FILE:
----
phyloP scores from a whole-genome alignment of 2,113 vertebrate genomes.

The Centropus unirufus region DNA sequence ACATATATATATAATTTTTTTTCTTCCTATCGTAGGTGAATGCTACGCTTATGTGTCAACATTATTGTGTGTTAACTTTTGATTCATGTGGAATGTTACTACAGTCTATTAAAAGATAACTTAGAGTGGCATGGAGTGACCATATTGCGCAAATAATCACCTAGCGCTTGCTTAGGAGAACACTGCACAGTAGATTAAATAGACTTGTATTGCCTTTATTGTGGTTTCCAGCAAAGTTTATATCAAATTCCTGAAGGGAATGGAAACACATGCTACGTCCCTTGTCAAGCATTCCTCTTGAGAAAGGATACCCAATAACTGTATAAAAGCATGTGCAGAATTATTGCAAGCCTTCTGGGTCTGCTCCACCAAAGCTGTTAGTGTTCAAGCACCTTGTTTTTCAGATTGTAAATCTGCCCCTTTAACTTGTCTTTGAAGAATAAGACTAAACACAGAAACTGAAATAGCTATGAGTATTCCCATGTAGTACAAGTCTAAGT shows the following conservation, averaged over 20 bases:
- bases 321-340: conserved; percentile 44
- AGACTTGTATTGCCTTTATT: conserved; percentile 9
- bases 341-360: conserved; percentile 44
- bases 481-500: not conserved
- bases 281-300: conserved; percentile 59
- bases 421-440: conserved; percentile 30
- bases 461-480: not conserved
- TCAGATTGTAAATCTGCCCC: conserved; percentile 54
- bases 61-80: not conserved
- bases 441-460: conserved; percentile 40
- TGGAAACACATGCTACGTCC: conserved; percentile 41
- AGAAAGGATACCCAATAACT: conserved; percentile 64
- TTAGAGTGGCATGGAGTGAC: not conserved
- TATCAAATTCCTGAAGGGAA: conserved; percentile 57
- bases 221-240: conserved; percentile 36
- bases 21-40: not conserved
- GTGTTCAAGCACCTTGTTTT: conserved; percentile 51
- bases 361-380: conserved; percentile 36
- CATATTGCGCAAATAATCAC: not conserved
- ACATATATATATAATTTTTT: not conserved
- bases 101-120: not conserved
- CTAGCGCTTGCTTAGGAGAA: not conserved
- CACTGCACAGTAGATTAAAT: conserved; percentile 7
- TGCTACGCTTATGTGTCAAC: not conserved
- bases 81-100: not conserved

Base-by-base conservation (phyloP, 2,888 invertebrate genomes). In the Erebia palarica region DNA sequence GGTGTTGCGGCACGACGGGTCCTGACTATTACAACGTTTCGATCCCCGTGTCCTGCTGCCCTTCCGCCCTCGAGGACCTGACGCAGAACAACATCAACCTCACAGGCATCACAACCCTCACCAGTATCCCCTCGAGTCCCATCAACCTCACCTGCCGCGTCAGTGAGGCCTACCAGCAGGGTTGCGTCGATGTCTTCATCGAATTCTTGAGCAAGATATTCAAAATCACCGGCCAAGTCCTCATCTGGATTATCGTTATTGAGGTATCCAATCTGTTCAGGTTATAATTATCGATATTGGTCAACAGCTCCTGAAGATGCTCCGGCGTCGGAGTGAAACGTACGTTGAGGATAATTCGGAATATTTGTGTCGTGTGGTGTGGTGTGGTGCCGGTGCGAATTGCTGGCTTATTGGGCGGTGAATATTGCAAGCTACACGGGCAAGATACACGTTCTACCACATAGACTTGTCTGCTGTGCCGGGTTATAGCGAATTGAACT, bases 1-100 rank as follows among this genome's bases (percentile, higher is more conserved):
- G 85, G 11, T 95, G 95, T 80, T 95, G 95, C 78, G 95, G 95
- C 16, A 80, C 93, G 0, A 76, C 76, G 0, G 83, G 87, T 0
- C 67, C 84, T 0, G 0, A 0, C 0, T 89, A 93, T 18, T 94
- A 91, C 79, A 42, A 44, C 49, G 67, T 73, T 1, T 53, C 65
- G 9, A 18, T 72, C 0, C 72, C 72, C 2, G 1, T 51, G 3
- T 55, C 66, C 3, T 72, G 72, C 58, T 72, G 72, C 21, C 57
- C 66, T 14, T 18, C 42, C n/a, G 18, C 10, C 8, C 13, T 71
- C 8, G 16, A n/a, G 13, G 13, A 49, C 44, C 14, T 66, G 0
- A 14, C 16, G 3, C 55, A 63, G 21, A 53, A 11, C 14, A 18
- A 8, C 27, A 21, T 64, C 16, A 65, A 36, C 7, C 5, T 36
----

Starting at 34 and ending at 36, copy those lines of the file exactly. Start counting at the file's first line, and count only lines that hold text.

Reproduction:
- T 55, C 66, C 3, T 72, G 72, C 58, T 72, G 72, C 21, C 57
- C 66, T 14, T 18, C 42, C n/a, G 18, C 10, C 8, C 13, T 71
- C 8, G 16, A n/a, G 13, G 13, A 49, C 44, C 14, T 66, G 0